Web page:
The US is joining more than 40 countries in an 'unprecedented' takedown of a massive cybercrime network

An investigator of the Cybercrime Intelligence Unit of Germany's Bundeskriminalamt (BKA) Federal Crime Office is pictured during a media day in Wiesbaden, Germany, July 27, 2016.  REUTERS/Ralph Orlowski

The US is joining with law enforcement agencies in more than 40 countries to take down a massive cybercrime network known as “Avalanche.”

According to the Justice Department release, Avalanche servers have been distributing more than two dozen of the worst variants of malicious software, engaged in money laundering, and have hosted more than 800,000 web domains that can be used to infect victims’ computers.

“The operation involves an unprecedented and ongoing effort to seize, block and sinkhole more than 800,000 malicious domains associated with the Avalanche network,” a joint statement from DOJ said on Thursday. “The operation involves arrests and searches in five countries.  More than 50 Avalanche servers worldwide were taken offline.”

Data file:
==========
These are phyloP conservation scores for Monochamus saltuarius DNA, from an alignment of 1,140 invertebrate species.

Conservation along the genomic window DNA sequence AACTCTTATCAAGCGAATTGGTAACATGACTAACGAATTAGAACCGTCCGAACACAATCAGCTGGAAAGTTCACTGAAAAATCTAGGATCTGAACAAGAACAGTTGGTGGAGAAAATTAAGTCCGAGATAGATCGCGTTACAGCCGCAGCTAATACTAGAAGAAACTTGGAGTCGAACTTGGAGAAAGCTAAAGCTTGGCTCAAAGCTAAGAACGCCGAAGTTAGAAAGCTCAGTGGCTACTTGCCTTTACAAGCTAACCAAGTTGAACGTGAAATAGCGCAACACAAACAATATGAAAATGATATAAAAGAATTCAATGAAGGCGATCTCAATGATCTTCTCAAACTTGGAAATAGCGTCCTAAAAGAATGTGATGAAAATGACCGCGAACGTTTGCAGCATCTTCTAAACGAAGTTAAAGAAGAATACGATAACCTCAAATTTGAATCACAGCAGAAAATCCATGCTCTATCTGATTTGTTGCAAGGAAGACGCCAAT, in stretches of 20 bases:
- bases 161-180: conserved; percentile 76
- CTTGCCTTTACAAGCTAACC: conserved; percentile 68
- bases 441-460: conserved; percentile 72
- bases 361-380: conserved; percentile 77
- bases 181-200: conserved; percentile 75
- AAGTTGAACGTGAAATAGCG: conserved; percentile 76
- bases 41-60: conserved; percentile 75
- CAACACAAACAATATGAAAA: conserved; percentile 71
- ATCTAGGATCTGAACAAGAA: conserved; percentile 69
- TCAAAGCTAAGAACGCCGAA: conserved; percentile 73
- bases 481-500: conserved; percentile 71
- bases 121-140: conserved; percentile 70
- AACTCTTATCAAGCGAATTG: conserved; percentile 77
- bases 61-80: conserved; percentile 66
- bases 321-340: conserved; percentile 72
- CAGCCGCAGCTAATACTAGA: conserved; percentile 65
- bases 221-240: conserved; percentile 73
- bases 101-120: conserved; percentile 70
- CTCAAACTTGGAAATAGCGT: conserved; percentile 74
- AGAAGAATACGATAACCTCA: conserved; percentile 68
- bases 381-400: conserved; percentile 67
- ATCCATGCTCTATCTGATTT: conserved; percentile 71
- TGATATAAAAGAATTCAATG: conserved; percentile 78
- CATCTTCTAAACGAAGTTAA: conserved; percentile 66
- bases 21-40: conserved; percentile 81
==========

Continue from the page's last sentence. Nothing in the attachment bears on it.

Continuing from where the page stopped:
Five “key” suspects in the cybercrime ring have been taken into custody, including the alleged ringleader, according to AP.

Fernando Ruiz, Europol’s head of operations at its Cybercrime Center, told the AP that Avalanche is “the perfect example of crime as a service.” Cybercriminals could contact the administrators of Avalanche, and they would provide everything needed to send spam emails, malicious software, or launder money, Ruiz said.

Avalanche malware has caused users more than $6 million in damages, ZDNet reported.

SEE ALSO: The US surveillance state is poised to become even more powerful under Trump

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